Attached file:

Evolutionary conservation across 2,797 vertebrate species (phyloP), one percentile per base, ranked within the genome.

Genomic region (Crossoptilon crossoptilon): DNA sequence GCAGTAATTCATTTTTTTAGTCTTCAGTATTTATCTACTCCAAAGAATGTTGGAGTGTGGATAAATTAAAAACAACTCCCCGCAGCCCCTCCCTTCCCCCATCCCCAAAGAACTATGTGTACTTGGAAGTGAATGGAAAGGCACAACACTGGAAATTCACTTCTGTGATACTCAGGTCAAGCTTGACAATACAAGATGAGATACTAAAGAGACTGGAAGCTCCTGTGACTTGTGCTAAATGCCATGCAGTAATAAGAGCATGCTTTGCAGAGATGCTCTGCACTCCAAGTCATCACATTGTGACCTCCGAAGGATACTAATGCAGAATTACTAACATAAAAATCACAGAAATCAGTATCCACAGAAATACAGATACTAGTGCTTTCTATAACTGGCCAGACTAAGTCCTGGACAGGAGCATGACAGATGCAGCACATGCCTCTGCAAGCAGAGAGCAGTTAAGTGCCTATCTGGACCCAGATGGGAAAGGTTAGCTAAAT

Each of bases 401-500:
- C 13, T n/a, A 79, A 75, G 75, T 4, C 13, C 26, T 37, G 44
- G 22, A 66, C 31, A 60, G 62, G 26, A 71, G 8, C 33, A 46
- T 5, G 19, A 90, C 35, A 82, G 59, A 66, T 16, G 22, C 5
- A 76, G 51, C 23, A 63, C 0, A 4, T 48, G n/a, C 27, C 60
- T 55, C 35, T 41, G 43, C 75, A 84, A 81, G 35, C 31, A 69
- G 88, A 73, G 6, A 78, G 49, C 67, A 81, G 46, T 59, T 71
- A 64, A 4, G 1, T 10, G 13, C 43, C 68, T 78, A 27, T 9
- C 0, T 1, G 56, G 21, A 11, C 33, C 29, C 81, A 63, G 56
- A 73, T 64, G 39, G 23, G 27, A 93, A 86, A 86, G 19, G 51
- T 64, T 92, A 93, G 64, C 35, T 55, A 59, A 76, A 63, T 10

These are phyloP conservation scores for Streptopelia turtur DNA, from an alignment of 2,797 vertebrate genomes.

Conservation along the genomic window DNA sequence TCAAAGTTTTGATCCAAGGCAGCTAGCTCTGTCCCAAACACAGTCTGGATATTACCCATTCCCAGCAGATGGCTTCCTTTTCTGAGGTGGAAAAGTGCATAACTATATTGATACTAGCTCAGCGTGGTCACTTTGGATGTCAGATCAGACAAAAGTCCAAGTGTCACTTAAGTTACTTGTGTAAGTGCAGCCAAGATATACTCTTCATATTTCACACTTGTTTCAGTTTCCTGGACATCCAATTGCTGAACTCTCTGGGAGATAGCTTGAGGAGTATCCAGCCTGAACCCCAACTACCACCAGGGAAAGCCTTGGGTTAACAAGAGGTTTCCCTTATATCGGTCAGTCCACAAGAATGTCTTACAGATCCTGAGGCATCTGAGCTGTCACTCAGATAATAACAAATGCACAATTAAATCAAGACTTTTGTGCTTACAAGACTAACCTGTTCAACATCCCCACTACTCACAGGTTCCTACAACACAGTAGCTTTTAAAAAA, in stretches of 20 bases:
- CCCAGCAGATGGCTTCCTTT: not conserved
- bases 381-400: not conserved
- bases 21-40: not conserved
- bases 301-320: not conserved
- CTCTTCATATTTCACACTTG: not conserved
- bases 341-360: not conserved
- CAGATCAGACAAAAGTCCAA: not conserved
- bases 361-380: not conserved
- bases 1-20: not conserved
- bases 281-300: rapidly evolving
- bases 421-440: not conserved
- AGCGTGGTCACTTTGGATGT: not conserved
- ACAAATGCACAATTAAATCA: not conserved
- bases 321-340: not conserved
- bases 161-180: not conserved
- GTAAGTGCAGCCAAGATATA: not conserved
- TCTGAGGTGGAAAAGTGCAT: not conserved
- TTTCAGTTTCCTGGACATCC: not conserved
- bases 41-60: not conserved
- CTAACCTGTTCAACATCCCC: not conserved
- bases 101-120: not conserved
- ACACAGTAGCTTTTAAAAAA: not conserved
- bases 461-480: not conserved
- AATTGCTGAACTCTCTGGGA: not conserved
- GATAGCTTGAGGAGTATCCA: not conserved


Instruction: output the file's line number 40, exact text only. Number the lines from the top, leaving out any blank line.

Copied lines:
- GATAGCTTGAGGAGTATCCA: not conserved